McAfee warns of the dangers of the “dark web”

Security McAfee Labs (soon to be known as Intel Security) is highlighting the role of the “dark web” malware industry as driving many of the high-profile point-of-sale attacks and data breaches the industry saw in the fall of 2013.

The vendor recently released its McAfee Labs Threats Report: Fourth Quarter 2013, and its centred around how it’s being easier and easier for cybercriminals to  purchase POS malware and sell stolen credit card numbers and personal information online. McAfee also saw the number of digitally signed malware samples triple over the course of 2013, driven primarily by new attack vectors around wrapping malicious binaries within digitally signed, otherwise legitimate installers.

“The fourth quarter of 2013 will be remembered as the period when cybercrime became ‘real’ for more people than ever before,” said Vincent Weafer, senior vice-president for McAfee Labs, in a statement. “These cyber thefts occurred at a time when most people were focused on their holiday shopping and when the industry wanted people to feel secure and confident in their purchases. The impact of these attacks will be felt both at the kitchen table as well as the boardroom table. For security practitioners, the ‘off the shelf’ genesis of some of these crime campaigns , the scale of operations, and the ease of digitally monetizing stolen customer data all represent a coming of age for both Cybercrime-as-a-Service and the ‘dark web’ overall.”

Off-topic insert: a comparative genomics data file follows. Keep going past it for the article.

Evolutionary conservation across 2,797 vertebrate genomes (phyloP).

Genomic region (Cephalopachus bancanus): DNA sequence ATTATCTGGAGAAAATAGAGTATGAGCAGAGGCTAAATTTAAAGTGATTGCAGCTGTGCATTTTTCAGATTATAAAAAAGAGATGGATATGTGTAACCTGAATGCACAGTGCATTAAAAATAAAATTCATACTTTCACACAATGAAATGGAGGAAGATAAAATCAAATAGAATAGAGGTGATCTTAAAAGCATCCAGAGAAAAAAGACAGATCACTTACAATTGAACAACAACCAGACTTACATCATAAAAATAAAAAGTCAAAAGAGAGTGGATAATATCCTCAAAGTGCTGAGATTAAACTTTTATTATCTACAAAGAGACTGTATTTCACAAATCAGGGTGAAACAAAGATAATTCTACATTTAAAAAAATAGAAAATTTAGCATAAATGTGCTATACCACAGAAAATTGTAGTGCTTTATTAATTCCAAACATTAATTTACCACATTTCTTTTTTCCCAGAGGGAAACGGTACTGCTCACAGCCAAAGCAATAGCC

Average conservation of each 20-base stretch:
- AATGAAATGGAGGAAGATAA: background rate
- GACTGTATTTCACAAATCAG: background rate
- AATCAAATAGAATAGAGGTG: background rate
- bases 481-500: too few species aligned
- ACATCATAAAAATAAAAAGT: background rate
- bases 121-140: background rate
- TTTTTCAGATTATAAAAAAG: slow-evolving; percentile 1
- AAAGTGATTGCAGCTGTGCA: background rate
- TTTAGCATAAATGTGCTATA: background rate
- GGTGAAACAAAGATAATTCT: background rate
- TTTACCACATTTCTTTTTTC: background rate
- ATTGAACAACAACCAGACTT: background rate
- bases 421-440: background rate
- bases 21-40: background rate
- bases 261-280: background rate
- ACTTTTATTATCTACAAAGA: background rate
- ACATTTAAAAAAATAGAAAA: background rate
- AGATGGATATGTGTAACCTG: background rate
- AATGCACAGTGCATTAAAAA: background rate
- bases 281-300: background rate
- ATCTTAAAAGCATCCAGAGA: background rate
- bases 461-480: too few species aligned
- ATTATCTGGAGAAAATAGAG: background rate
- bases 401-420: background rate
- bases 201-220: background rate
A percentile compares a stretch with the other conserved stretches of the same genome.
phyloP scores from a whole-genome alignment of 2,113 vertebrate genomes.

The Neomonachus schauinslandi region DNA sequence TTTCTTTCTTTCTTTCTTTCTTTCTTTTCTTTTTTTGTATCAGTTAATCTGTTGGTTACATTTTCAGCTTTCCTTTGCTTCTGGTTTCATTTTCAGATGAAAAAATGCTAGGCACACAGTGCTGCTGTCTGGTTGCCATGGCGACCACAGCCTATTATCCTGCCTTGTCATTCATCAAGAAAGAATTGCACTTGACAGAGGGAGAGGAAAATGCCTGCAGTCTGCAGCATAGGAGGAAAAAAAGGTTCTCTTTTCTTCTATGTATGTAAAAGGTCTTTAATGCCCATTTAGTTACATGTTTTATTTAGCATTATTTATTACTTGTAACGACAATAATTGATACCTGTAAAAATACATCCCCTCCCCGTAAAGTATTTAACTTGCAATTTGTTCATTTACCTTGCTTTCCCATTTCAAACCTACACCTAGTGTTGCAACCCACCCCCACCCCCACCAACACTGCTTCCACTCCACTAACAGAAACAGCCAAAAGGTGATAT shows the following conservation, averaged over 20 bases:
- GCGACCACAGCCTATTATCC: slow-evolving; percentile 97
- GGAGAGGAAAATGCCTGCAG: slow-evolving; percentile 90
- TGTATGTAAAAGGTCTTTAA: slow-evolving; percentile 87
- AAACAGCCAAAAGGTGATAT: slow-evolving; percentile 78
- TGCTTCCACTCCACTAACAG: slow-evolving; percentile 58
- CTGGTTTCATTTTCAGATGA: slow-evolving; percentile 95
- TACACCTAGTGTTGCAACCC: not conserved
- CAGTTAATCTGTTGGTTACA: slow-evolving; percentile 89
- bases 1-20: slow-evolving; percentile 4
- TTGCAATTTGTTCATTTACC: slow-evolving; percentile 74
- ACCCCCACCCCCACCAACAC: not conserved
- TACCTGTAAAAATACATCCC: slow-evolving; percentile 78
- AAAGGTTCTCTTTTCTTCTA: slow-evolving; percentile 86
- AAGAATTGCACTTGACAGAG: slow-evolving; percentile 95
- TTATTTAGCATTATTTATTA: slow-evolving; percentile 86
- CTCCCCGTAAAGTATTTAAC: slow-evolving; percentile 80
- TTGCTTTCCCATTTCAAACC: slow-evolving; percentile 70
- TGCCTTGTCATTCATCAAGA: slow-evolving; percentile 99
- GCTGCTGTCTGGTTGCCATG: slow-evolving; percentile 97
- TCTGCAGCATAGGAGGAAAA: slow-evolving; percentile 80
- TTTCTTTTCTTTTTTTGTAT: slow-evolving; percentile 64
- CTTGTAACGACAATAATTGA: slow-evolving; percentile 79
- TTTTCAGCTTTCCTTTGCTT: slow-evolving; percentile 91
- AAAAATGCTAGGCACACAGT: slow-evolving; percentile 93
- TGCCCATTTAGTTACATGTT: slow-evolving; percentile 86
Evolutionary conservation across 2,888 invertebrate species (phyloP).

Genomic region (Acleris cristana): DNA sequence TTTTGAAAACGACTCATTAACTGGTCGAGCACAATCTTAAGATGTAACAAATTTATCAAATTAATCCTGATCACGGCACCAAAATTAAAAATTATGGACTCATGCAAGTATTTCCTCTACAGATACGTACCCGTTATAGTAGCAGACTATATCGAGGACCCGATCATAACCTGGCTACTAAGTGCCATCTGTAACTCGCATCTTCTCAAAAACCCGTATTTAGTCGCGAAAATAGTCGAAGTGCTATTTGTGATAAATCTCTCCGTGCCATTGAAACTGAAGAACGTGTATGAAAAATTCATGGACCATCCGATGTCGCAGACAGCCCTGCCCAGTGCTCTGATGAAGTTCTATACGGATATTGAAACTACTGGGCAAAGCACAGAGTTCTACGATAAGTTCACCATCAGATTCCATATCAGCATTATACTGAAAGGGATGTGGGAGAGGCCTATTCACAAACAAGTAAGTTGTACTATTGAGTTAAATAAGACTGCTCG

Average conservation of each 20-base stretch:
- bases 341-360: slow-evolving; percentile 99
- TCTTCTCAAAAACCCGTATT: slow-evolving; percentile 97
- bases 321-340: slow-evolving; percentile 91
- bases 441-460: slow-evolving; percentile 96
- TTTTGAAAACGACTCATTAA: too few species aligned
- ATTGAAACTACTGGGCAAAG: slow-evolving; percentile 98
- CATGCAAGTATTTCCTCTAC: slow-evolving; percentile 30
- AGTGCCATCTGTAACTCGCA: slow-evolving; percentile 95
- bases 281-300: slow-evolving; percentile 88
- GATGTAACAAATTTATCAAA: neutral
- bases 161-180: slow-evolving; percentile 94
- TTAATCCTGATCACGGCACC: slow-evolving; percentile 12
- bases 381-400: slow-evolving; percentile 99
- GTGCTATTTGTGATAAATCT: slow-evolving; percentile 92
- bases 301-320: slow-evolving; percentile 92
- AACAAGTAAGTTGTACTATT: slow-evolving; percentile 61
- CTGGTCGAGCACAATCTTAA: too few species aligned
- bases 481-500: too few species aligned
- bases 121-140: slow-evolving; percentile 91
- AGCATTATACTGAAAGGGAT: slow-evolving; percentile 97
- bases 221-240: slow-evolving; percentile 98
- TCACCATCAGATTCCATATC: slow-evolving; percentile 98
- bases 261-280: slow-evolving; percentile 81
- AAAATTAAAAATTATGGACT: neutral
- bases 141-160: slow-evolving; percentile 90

McAfee is particularly worried about the growth in maliciously signed files, and warns it could bring the continued viability of the CA model for code signing into question.

“Although the expansion of the CA and CDN industries has dramatically lowered the cost of developing and issuing software for developers, the standards for qualifying the identity of the publisher have also decreased dramatically,” said Weafer. “We will need to learn to place more trust in the reputation of the vendor that signed the file, and less trust in the simple presence of a certificate.”

Other findings from McAfee for Q4 include mobile malware sample growth of 197 per cent, a doubling of ransomware samples, and 300 new malware samples every minute.

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Jeff Jedras
Jeff Jedras
A veteran technology and business journalist, Jeff Jedras began his career in technology journalism in the late 1990s, covering the booming (and later busting) Ottawa technology sector for Silicon Valley North and the Ottawa Business Journal, as well as everything from municipal politics to real estate. He later covered the technology scene in Vancouver before joining IT World Canada in Toronto in 2005, covering enterprise IT for ComputerWorld Canada. He would go on to cover the channel as an assistant editor with CDN. His writing has appeared in the Vancouver Sun, the Ottawa Citizen and a wide range of industry trade publications.

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